In early October, California Governor Gavin Newsom signed SB 81, a bill that contains guidelines for California courts regarding the use of sentence enhancements. SB 81 is intended to address the proliferation of sentence enhancements by California courts in the last few decades. In many cases, sentence enhancements may double the length of a prison term.
The California state Senate approved SB 81 on Sept. 9 on a vote of 23-11, after the state Assembly approved it by a vote of 46-24. The Bill goes into effect on January 1, 2022. However, its provisions are not retroactive. Newsom also signed a measure, SB 73, in October that ends mandatory prison and jail sentences for nonviolent drug offenses.
SB 81 originated in the California legislature after the California Committee on the Revision of the Penal Code made recommendations about reform of the Penal Code earlier this year. Governor Newsom appointed the committee and the Legislature to extensively review California’s Penal Code and formulate recommendations to reform California’s criminal statutory law. One fact showing the need for reform is that California courts have a history of applying sentence enhancements disproportionately to Black Americans and mentally disabled people.
“SB 81 sends a clear message to our courts: Let’s use sentence enhancements judiciously and only when necessary to protect the public,” said Senator Nancy Skinner, D-Berkeley. “With SB 81, we can begin to reverse a stark racial disparity in California’s sentencing practices. Black Californians, especially, have been disproportionately targeted with enhancements that double the time they have to spend in prison.”
“I am deeply grateful to Sen. Skinner for authoring and Gov. Newsom for signing SB 81,” said Michael Romano, chair of the Committee on Revision of the Penal Code. “The committee is committed to improving public safety for all Californians while reducing unnecessary incarceration and inequity in the criminal legal system. SB 81 is an important step towards those goals.”
“Unnecessary sentence enhancements do nothing to prevent crime and harm from occurring in the first place, nor do they help protect the safety and well-being of our communities,” said Tinisch Hollins, executive director of Californians for Safety and Justice, a sponsor of SB 81. “Californians from across the political spectrum continue to demand the justice system prioritize prevention over harsh sentencing and ineffective incarceration, and Gov. Gavin Newsom should be commended for signing SB 81, which is reflective of what voters want and is aligned with what science and data show are the best approaches for enhancing public safety.”
Sentence enhancements are laws that increase the total incarceration term for a crime based on aspects of how the crime was committed or who committed it. Thus, sentence enhancements are not elements of a crime but additional circumstances that increase the penalty, or time served, of the underlying crime. The California Penal Code currently contains more than 150 sentence enhancements.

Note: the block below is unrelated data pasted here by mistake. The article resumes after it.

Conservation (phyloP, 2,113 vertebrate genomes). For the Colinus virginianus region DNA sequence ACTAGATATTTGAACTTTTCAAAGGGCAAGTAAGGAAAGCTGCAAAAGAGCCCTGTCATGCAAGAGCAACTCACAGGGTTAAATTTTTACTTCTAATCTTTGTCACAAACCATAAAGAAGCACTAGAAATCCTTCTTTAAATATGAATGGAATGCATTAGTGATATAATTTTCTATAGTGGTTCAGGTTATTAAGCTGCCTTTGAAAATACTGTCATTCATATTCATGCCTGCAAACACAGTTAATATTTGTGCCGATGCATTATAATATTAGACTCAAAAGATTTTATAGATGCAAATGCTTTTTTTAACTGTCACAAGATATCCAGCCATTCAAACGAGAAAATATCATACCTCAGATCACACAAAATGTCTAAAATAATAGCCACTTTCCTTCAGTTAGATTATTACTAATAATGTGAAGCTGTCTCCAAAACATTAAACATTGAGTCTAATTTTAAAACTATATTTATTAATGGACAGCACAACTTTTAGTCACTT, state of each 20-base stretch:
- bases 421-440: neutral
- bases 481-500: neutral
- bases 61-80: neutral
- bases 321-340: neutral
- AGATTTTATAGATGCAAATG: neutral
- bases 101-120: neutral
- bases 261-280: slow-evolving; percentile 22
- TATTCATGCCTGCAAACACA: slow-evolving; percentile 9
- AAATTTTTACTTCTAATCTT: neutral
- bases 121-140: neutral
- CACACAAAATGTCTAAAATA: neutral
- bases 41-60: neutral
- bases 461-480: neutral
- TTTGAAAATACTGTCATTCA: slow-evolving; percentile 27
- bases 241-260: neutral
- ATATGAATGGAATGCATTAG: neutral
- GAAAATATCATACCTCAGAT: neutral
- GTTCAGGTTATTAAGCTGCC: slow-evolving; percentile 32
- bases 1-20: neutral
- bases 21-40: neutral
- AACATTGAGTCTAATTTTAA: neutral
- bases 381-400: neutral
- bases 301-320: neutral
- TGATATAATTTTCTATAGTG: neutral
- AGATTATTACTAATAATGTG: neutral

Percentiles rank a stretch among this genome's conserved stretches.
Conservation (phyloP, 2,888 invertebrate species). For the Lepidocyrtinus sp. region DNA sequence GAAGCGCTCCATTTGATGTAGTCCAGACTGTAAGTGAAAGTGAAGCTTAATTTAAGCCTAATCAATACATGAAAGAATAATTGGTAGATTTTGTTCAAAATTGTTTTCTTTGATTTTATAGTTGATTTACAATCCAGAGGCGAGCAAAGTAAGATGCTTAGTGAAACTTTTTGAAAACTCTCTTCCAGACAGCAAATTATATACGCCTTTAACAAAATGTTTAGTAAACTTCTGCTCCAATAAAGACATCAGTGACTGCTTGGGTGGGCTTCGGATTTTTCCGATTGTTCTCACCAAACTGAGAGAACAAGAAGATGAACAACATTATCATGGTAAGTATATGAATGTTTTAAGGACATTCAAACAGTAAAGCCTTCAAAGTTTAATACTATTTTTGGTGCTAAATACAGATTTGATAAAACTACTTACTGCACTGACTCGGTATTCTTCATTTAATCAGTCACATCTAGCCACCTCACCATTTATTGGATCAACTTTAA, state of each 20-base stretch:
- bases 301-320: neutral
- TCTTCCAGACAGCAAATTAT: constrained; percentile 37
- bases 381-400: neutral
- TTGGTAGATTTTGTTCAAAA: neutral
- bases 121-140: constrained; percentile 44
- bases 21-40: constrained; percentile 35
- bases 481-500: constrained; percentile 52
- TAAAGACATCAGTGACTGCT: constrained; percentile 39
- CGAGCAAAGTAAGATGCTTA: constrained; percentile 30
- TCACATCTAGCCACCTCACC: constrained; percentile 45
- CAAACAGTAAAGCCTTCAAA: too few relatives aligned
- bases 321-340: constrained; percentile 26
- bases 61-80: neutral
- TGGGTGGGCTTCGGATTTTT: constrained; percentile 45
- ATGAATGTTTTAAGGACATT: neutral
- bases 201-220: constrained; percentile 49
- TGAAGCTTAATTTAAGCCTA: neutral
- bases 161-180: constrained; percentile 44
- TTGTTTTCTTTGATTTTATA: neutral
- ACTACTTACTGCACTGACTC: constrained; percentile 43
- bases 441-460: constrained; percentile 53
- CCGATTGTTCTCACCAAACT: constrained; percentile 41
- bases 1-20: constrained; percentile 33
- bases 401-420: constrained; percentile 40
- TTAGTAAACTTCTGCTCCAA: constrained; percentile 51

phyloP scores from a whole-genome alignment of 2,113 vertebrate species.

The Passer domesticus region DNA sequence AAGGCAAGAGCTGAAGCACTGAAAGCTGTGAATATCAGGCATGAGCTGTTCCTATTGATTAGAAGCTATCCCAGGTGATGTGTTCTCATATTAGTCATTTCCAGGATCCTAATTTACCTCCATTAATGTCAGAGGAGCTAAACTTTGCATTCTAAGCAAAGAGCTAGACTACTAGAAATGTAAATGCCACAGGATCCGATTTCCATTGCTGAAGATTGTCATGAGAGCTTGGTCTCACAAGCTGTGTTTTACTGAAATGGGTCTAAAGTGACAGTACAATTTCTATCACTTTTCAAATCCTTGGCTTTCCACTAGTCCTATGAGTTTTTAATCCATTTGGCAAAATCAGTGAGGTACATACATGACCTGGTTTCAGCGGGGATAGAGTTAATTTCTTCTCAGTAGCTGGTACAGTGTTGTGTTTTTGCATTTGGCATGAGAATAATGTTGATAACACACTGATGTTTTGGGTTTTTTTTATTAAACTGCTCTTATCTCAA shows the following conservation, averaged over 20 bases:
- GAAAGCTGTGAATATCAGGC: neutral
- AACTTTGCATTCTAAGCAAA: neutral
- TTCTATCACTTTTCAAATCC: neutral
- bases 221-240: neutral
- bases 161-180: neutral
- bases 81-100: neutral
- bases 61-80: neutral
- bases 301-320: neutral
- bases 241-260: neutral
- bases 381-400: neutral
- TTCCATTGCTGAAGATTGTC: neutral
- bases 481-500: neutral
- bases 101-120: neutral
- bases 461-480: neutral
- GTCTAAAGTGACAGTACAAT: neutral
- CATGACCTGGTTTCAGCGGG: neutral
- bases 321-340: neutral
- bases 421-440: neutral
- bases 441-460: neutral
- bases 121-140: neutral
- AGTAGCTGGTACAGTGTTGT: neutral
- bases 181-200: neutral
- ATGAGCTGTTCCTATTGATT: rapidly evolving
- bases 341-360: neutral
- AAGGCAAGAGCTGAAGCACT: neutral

In 2020, former California Governor Jerry Brown testified at a hearing before the Penal Code Revision Committee, that California’s use of sentencing enhancements has become gratuitous. He argued that California should “get rid of all of the enhancements” or steer courts away from imposing them. Testimony before the committee showed no evidence that sentence enhancements have improved public safety.
While California judges currently have the authority to dismiss sentencing enhancements, they rarely do, in part, because California law does not provide clear and adequate guidance for using the enhancements. SB 81 establishes guidance by requiring courts to give “great weight” to evidence that proves certain mitigating circumstances, such as the following:
- The underlying conviction is not a violent felony,
- Application of the enhancement would have a discriminatory racial impact,
- The underlying conviction is connected to mental illness, prior victimization, or childhood trauma,
- The enhancement is based on a prior conviction that is over five years old.
If a judge concludes that dismissing the enhancement would endanger public safety, then the court will not consider these circumstances.
John Patrick Dolan is a California State Bar Certified Specialist in Criminal Law, the highest achievement awarded by the State Bar of California to attorneys in the field of criminal law. The advice, guidance, and representation of experienced criminal defense counsel may be crucial to achieving the best possible result in any criminal matter. John Patrick Dolan has forty years of criminal defense experience. Contact Dolan Law Offices today at 760-775-3739 or 562-824-4007 to discuss your situation or find out more online here.